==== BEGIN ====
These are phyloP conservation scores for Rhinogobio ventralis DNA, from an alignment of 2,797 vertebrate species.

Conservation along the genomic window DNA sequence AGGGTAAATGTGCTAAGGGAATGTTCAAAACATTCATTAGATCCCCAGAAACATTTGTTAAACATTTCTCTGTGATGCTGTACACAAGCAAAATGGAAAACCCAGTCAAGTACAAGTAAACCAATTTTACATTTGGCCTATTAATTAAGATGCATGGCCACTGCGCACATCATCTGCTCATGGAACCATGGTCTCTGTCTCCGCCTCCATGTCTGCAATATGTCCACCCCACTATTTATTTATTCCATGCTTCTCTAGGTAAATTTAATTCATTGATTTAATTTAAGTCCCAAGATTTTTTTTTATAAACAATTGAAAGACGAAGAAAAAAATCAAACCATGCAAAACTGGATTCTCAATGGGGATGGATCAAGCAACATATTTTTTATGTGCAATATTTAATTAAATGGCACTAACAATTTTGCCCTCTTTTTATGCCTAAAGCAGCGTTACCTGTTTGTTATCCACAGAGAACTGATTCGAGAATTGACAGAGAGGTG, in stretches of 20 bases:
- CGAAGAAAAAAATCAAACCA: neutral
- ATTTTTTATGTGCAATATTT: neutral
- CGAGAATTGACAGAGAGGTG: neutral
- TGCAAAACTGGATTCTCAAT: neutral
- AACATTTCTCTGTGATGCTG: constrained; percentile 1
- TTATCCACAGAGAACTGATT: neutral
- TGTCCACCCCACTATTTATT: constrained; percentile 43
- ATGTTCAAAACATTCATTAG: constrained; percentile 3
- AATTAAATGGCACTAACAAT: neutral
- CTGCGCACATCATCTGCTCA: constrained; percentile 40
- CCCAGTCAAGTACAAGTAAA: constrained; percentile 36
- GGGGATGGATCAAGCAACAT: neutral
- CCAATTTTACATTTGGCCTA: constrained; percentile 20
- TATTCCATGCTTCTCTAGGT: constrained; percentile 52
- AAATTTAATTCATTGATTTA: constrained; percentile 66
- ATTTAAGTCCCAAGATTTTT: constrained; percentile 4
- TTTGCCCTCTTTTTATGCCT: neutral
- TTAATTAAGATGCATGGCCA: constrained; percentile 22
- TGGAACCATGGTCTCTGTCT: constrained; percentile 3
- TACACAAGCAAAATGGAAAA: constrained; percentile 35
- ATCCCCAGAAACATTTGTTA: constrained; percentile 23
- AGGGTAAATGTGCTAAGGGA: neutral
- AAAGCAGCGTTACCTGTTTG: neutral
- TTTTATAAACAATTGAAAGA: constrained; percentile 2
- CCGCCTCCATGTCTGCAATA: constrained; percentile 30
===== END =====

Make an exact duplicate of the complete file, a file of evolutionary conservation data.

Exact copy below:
These are phyloP conservation scores for Rhinogobio ventralis DNA, from an alignment of 2,797 vertebrate species.

Conservation along the genomic window DNA sequence AGGGTAAATGTGCTAAGGGAATGTTCAAAACATTCATTAGATCCCCAGAAACATTTGTTAAACATTTCTCTGTGATGCTGTACACAAGCAAAATGGAAAACCCAGTCAAGTACAAGTAAACCAATTTTACATTTGGCCTATTAATTAAGATGCATGGCCACTGCGCACATCATCTGCTCATGGAACCATGGTCTCTGTCTCCGCCTCCATGTCTGCAATATGTCCACCCCACTATTTATTTATTCCATGCTTCTCTAGGTAAATTTAATTCATTGATTTAATTTAAGTCCCAAGATTTTTTTTTATAAACAATTGAAAGACGAAGAAAAAAATCAAACCATGCAAAACTGGATTCTCAATGGGGATGGATCAAGCAACATATTTTTTATGTGCAATATTTAATTAAATGGCACTAACAATTTTGCCCTCTTTTTATGCCTAAAGCAGCGTTACCTGTTTGTTATCCACAGAGAACTGATTCGAGAATTGACAGAGAGGTG, in stretches of 20 bases:
- CGAAGAAAAAAATCAAACCA: neutral
- ATTTTTTATGTGCAATATTT: neutral
- CGAGAATTGACAGAGAGGTG: neutral
- TGCAAAACTGGATTCTCAAT: neutral
- AACATTTCTCTGTGATGCTG: constrained; percentile 1
- TTATCCACAGAGAACTGATT: neutral
- TGTCCACCCCACTATTTATT: constrained; percentile 43
- ATGTTCAAAACATTCATTAG: constrained; percentile 3
- AATTAAATGGCACTAACAAT: neutral
- CTGCGCACATCATCTGCTCA: constrained; percentile 40
- CCCAGTCAAGTACAAGTAAA: constrained; percentile 36
- GGGGATGGATCAAGCAACAT: neutral
- CCAATTTTACATTTGGCCTA: constrained; percentile 20
- TATTCCATGCTTCTCTAGGT: constrained; percentile 52
- AAATTTAATTCATTGATTTA: constrained; percentile 66
- ATTTAAGTCCCAAGATTTTT: constrained; percentile 4
- TTTGCCCTCTTTTTATGCCT: neutral
- TTAATTAAGATGCATGGCCA: constrained; percentile 22
- TGGAACCATGGTCTCTGTCT: constrained; percentile 3
- TACACAAGCAAAATGGAAAA: constrained; percentile 35
- ATCCCCAGAAACATTTGTTA: constrained; percentile 23
- AGGGTAAATGTGCTAAGGGA: neutral
- AAAGCAGCGTTACCTGTTTG: neutral
- TTTTATAAACAATTGAAAGA: constrained; percentile 2
- CCGCCTCCATGTCTGCAATA: constrained; percentile 30